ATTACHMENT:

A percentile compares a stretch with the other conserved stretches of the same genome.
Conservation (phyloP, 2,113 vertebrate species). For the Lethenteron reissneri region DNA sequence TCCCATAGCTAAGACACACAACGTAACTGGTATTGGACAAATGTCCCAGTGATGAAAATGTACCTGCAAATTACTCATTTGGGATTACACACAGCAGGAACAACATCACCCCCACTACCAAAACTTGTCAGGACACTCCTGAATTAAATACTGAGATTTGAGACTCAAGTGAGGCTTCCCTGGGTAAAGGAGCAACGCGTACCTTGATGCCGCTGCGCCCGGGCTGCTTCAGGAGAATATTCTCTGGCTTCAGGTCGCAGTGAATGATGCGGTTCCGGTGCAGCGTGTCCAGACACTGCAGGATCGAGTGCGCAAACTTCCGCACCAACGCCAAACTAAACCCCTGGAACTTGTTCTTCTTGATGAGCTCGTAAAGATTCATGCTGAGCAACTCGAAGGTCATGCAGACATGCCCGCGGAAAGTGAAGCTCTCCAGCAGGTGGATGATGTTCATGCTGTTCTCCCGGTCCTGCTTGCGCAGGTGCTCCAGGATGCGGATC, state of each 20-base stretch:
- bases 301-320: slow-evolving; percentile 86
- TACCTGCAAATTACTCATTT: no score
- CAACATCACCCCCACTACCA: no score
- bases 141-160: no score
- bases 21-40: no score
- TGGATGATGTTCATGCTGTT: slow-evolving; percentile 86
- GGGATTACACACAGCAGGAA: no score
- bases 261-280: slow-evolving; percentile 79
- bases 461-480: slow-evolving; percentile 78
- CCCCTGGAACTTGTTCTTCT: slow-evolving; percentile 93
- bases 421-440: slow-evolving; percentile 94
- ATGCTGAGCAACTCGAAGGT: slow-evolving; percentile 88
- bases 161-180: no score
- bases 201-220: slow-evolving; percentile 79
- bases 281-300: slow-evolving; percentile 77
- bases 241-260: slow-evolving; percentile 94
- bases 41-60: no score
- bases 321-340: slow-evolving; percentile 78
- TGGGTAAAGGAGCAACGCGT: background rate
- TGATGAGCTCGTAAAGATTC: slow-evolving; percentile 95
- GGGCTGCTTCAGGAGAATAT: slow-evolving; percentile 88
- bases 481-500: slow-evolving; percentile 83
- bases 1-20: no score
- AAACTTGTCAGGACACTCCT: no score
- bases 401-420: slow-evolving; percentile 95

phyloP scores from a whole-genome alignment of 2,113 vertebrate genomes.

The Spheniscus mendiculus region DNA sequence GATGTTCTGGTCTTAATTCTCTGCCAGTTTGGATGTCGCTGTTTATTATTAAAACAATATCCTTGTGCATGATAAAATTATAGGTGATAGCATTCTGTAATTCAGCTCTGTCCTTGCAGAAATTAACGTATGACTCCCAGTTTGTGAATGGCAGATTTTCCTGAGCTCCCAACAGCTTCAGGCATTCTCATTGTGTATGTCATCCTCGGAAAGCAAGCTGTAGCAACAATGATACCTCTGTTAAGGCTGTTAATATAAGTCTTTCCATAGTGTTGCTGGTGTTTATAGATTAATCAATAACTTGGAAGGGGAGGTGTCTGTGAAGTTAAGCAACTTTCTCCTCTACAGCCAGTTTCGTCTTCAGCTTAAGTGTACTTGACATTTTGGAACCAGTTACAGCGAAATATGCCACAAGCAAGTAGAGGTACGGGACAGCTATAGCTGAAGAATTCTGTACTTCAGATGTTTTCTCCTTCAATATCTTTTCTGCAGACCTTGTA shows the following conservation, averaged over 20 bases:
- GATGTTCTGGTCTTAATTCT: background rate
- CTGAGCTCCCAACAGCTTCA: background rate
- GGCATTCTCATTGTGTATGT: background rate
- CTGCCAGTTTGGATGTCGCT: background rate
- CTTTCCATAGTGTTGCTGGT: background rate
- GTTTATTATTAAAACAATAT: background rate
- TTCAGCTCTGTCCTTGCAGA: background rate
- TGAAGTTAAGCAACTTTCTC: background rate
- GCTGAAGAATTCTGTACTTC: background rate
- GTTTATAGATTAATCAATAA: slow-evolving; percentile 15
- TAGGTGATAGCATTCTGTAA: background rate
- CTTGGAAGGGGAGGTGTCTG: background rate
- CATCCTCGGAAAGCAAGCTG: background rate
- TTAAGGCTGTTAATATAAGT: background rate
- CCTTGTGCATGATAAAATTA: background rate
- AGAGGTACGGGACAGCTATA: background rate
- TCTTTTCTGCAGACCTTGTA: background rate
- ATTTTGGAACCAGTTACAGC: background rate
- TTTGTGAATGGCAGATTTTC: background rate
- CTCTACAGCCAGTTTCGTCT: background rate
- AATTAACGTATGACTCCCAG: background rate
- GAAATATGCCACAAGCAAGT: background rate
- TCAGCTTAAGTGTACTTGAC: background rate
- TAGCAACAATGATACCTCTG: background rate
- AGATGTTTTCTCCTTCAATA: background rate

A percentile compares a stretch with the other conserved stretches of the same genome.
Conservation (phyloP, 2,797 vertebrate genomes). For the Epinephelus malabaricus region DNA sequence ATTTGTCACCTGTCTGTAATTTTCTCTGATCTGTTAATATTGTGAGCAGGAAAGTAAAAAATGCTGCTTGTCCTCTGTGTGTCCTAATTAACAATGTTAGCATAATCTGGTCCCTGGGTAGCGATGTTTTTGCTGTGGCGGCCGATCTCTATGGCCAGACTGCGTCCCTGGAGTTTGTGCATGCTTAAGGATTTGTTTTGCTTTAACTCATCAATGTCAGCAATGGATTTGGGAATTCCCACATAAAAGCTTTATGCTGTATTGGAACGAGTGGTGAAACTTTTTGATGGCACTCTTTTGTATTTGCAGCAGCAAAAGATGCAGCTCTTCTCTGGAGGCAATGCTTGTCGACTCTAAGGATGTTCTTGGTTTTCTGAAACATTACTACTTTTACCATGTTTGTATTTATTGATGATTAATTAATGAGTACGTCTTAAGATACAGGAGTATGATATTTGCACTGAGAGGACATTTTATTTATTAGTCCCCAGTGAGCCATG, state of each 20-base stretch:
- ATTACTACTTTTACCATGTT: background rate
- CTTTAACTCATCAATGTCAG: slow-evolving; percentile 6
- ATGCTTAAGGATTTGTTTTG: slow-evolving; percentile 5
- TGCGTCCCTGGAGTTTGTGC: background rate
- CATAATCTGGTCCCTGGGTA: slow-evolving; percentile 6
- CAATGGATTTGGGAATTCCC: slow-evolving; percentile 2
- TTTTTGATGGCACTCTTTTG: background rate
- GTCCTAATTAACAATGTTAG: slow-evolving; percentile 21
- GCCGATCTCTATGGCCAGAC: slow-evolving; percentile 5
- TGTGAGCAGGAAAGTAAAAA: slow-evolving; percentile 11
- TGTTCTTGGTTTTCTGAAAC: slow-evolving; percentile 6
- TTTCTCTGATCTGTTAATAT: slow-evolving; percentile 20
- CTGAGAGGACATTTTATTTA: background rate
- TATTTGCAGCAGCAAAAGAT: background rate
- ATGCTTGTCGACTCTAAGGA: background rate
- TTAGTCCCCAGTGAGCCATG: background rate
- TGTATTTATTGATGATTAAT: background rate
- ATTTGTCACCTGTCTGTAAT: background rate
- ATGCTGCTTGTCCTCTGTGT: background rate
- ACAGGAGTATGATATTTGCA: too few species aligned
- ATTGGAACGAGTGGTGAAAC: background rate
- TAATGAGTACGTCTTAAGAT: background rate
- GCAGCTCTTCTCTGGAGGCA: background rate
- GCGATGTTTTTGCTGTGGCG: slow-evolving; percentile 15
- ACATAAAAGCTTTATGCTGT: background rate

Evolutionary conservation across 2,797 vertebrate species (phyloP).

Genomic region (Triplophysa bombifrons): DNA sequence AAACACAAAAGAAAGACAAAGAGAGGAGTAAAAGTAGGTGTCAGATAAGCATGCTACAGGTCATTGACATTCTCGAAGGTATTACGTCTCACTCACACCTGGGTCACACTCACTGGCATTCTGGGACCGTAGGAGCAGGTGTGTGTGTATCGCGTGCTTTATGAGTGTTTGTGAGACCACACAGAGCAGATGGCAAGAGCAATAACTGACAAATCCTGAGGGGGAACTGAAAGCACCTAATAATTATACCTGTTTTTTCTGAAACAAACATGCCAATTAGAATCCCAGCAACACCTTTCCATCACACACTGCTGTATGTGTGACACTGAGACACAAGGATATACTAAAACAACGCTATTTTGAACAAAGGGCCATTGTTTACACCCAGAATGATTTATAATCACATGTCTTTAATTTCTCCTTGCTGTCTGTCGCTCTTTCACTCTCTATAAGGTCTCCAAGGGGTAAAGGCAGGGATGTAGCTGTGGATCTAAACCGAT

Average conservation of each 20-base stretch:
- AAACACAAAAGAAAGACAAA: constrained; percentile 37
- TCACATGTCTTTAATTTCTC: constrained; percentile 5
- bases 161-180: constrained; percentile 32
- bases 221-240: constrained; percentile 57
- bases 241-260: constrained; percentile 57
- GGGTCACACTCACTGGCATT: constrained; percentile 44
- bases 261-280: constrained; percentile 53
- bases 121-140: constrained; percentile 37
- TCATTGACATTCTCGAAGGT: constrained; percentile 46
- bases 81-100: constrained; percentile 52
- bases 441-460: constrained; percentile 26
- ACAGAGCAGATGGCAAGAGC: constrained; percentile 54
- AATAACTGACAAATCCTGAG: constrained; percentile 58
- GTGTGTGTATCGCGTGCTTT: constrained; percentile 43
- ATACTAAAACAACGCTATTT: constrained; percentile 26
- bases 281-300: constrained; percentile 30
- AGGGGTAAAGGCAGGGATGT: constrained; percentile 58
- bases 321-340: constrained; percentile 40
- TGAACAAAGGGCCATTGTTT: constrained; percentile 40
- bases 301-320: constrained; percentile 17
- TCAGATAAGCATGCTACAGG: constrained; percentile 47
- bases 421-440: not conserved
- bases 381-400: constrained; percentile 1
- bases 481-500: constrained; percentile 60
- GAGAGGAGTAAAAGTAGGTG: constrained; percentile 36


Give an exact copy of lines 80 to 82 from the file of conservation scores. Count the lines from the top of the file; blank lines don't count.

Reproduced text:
- GCGATGTTTTTGCTGTGGCG: slow-evolving; percentile 15
- ACATAAAAGCTTTATGCTGT: background rate

Evolutionary conservation across 2,797 vertebrate species (phyloP).